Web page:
— EARLY EUROPEAN HISTORY • HUTTON WEBSTER

... certainly Huss was not a theologian of the first order; speculative theologian he was not at all—but notably his inferior in moderation and practical good-sense. Huss never shared in his friend's indiscriminate admiration of Wycliffe. When, in 1403, some forty-five theses, which either were or professed to be drawn from the writings of the English reformer, were brought before the university, that they might be condemned as heretical, Huss expressed himself with extreme caution and reserve. Many of these, ...
— The Great Events by Famous Historians, Volume 07 • Various

... box were Hammond and Murray. Hammond, a Coventry manufacturer, had scarcely missed an evening at the "Chapter" for forty-five years. His strictures on the events of the day were thought severe but able, and as a friend of liberty he had argued all through the times of Wilkes and the French and American wars. His Socratic arguments were very ...
— Old and New London - Volume I • Walter Thornbury

... are the prickly pears, sowed broadcast over the land so thickly that one can hardly avoid stepping on them, with thorns sharp as needles, and as long. One of an inch in length that I had the curiosity to examine had forty-five thorns, equal to two papers of number six sharps, that stuck out in every direction, and would pass through an ordinary shoe with perfect ease. This interesting vegetable has no local attachments whatever, and readily clings to any part of ...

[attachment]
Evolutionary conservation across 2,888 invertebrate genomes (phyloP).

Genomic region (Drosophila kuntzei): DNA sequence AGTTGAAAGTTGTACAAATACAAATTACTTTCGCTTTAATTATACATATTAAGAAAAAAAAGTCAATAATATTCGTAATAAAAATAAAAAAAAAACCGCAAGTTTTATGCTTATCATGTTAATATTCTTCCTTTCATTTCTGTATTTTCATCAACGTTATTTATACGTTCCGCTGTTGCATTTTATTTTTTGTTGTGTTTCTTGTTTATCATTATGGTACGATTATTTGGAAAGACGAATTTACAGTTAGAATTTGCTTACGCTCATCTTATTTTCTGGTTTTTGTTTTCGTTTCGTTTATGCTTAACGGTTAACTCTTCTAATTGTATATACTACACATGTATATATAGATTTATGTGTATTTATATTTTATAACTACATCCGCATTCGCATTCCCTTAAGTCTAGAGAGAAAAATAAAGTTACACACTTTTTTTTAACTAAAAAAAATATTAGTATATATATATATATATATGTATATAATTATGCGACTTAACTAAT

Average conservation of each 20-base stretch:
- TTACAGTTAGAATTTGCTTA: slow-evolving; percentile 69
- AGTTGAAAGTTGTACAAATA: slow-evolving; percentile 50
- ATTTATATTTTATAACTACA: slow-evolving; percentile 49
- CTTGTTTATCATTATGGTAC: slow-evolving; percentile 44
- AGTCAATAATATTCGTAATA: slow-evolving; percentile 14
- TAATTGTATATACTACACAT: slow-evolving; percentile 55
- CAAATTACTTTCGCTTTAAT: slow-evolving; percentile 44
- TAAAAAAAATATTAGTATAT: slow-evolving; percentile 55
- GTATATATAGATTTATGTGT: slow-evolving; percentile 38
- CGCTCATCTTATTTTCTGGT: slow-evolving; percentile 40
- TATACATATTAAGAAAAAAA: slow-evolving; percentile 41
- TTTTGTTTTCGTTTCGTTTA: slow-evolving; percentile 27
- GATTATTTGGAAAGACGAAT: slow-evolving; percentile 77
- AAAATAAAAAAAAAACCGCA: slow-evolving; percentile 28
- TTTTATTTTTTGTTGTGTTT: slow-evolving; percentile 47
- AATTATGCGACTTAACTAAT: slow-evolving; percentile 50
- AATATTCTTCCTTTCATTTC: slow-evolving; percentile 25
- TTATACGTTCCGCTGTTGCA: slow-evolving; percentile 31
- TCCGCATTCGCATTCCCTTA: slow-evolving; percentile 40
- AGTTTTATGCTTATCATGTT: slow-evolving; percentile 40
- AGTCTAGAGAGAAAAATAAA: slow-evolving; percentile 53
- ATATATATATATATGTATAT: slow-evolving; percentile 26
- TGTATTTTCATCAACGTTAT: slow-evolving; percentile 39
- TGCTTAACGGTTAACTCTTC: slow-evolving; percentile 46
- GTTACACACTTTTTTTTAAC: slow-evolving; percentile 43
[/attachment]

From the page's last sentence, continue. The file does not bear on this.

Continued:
— In Nesting Time • Olive Thorne Miller

... be very confused on this head," said the young prisoner. "I saw that lady once with a gentleman about forty-five years old. I saw her once with you, and with the lady dressed in black. I have seen her twice since then with the same person. These four people, with my master, and old Perronnette, my jailer, and the governor of the prison, are the only persons with whom I have ever spoken, and, ...
— The Man in the Iron Mask • Alexandre Dumas, Pere

... At eleven forty-five promptly, the phone chimed. No face appeared on the screen when young Senesin answered it, but a voice gave an address on ...
— The Unnecessary Man • Gordon Randall Garrett

... the hospital long enough to get browned up." Buck opened his bag and, fumbling for a moment, produced a forty-five army automatic. "This don't go very well with the outfit," he shrugged. "Happen to have a regular six-gun around ...
— Shoe-Bar Stratton • Joseph Bushnell Ames

... stifling hot in Jerusalem in the afternoon of June 16, 1956, and Major General Terence Patrick O'Reilly, United States Army, was rather more bored than usual. His Army career had gone well—two stars already at forty-five—until the mysterious workings of the Pentagon had given him perhaps the most frustrating posting ...
— The Golden Judge • Nathaniel Gordon

... country around Lonoke County,—on a farm. I farmed there for five years. Then I went to pastoring. I started pastoring one year before I quit making cotton. I entered the ministry in 1892 and continued in the active service until November 1937. I put in forty-five years ...
— Slave Narratives: A Folk History of Slavery in the United States - Volume II. Arkansas Narratives. Part I • Work Projects Administration